Like many Americans, you may feel swamped by bills every month. Struggling to get by, paycheck to paycheck, you find yourself falling further and further behind on your payments. You consider filing for bankruptcy but decide against it because you don’t want to ruin your credit. You think there has to be a better way to pay down your debt. Thankfully, there is a better way to pay down your debt and it’s called a debt consolidation loan.
A realist at heart, you wonder what the benefits of a debt consolidation loan are and what you should know before getting one. A debt consolidation loan helps consumers to effectively manage and reduce their debt over time. A debt consolidation loan allows you to have more discretionary spending money as you continue to pay your loans by offering you a lower monthly payment than your current bill payments. While a debt consolidation loan won’t instantaneously improve your credit score, it will provide you with the simplicity of one bill to track as you pay down your debt.
It’s important to keep in mind that a debt consolidation loan doesn’t eliminate your debt. As its name implies, all your bills simply transfer to a new lender. So if you have $10,512 debt, this is the balance that would transfer to your debt consolidation loan. However, depending on your credit history, you may be able to negotiate a longer repayment period which may lower your monthly payment. While a longer repayment period will increase the total amount your repay, you can always pay off your debt consolidation loan faster by making more than the minimum monthly payment.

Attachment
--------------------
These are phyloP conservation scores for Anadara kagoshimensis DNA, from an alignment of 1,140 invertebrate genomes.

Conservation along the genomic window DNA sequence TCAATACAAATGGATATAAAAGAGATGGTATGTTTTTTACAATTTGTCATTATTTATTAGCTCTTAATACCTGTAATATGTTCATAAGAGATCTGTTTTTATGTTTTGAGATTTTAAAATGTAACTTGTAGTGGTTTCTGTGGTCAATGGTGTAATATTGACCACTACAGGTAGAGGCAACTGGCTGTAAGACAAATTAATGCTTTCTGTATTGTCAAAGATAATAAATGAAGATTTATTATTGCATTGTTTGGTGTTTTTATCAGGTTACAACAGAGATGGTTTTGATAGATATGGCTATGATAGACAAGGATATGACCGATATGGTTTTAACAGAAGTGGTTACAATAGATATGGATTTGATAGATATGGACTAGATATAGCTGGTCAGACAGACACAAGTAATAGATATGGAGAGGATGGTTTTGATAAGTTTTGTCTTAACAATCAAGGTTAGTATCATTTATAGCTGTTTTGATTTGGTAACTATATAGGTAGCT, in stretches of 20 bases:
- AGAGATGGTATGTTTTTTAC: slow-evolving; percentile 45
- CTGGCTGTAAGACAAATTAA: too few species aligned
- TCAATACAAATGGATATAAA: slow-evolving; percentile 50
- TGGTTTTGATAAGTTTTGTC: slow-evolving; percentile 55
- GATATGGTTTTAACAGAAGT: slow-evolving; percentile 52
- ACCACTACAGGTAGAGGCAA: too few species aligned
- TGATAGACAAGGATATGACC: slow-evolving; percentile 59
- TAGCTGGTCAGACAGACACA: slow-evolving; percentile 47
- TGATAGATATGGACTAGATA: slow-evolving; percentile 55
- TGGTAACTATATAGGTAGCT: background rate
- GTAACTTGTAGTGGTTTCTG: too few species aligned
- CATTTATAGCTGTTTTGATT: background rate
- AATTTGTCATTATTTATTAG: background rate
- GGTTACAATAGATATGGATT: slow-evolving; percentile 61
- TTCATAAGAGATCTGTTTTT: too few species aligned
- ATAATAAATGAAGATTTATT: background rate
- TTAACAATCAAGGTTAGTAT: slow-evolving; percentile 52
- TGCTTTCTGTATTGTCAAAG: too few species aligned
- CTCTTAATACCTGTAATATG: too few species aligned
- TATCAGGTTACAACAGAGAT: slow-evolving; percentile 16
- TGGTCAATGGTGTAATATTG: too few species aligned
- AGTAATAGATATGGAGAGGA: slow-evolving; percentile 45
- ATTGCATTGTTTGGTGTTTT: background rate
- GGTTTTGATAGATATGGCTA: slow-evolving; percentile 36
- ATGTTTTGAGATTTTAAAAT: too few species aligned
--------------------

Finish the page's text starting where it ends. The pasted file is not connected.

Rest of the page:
It’s also good to know what types of bills you can consolidate. In addition to rolling high-interest credit card debt, you can also consolidate your student loans. Homeowners can leverage their available home equity to consolidate any kind of debt whether it’s in the form of a cash-out refinance of their current mortgage or a new home equity loan or line of credit. With a cash-out refinance, home equity loan or line of credit, homeowners are able to take advantage of lower interest rates than other forms of credit, freeing up their cash to pay more of their principal balance. Also, such loans are tax-smart because homeowners can deduct up to 100% of the interest.
If your debt outweighs your income and you’ve gone from using one credit card to using three or more, it’s time to get your debt under control. First, consider where you stand financially by looking over your credit card debt, car payments, mortgage and student loans so you have a solid understanding of what debt obligations have become the hardest to manage. Next, revise your household’s budget, figuring out a way to cut back on what you’re spending. Third, make a plan for how to pay down your debt. One way is to reach out to your creditors and ask to make partial payments or work out payment plans you can afford. Another strategy is to pay off the balances on the highest-interest debt first like those high-interest credit cards while continuing to pay the minimum on your other accounts especially on the most important bill of all, your mortgage. With interest rates at historic lows, it just makes sense to investigate refinancing your mortgage for either a lower interest rate or to increase the amount of time you take to repay your loan. Limiting credit card use is an essential part of controlling your finances. It’s best to use cash as often as possible. Finally, see a loan officer or credit counselor to help you explore additional options that can help you get out of debt.